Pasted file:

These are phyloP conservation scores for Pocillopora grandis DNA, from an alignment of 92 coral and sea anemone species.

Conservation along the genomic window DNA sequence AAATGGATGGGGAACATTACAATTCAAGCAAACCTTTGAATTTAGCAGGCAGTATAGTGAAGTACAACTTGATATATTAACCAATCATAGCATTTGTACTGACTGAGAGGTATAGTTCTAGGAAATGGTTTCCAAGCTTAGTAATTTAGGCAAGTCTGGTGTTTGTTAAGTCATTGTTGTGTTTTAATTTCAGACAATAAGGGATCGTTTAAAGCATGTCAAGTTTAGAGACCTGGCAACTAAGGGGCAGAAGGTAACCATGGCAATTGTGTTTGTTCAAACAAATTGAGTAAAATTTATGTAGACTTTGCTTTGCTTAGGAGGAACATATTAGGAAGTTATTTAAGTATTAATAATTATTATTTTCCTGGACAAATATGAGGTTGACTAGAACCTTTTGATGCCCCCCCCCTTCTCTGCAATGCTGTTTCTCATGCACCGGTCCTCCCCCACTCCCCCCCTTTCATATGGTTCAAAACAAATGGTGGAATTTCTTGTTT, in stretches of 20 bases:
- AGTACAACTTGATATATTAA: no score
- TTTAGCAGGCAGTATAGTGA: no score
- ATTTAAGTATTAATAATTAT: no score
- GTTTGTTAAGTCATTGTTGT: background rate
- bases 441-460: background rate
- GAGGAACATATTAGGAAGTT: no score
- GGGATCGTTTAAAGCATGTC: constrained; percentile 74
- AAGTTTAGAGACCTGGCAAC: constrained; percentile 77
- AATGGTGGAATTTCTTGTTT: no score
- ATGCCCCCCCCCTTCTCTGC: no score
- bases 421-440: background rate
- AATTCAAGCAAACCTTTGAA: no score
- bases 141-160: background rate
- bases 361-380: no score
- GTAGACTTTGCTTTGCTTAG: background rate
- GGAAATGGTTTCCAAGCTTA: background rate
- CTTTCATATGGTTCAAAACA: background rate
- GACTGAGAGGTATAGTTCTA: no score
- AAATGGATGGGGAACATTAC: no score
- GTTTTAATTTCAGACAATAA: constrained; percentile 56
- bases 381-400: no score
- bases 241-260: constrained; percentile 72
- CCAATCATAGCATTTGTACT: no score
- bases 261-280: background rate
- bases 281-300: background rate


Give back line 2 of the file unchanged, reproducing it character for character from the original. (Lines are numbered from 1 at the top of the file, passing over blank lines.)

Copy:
Conservation along the genomic window DNA sequence AAATGGATGGGGAACATTACAATTCAAGCAAACCTTTGAATTTAGCAGGCAGTATAGTGAAGTACAACTTGATATATTAACCAATCATAGCATTTGTACTGACTGAGAGGTATAGTTCTAGGAAATGGTTTCCAAGCTTAGTAATTTAGGCAAGTCTGGTGTTTGTTAAGTCATTGTTGTGTTTTAATTTCAGACAATAAGGGATCGTTTAAAGCATGTCAAGTTTAGAGACCTGGCAACTAAGGGGCAGAAGGTAACCATGGCAATTGTGTTTGTTCAAACAAATTGAGTAAAATTTATGTAGACTTTGCTTTGCTTAGGAGGAACATATTAGGAAGTTATTTAAGTATTAATAATTATTATTTTCCTGGACAAATATGAGGTTGACTAGAACCTTTTGATGCCCCCCCCCTTCTCTGCAATGCTGTTTCTCATGCACCGGTCCTCCCCCACTCCCCCCCTTTCATATGGTTCAAAACAAATGGTGGAATTTCTTGTTT, in stretches of 20 bases: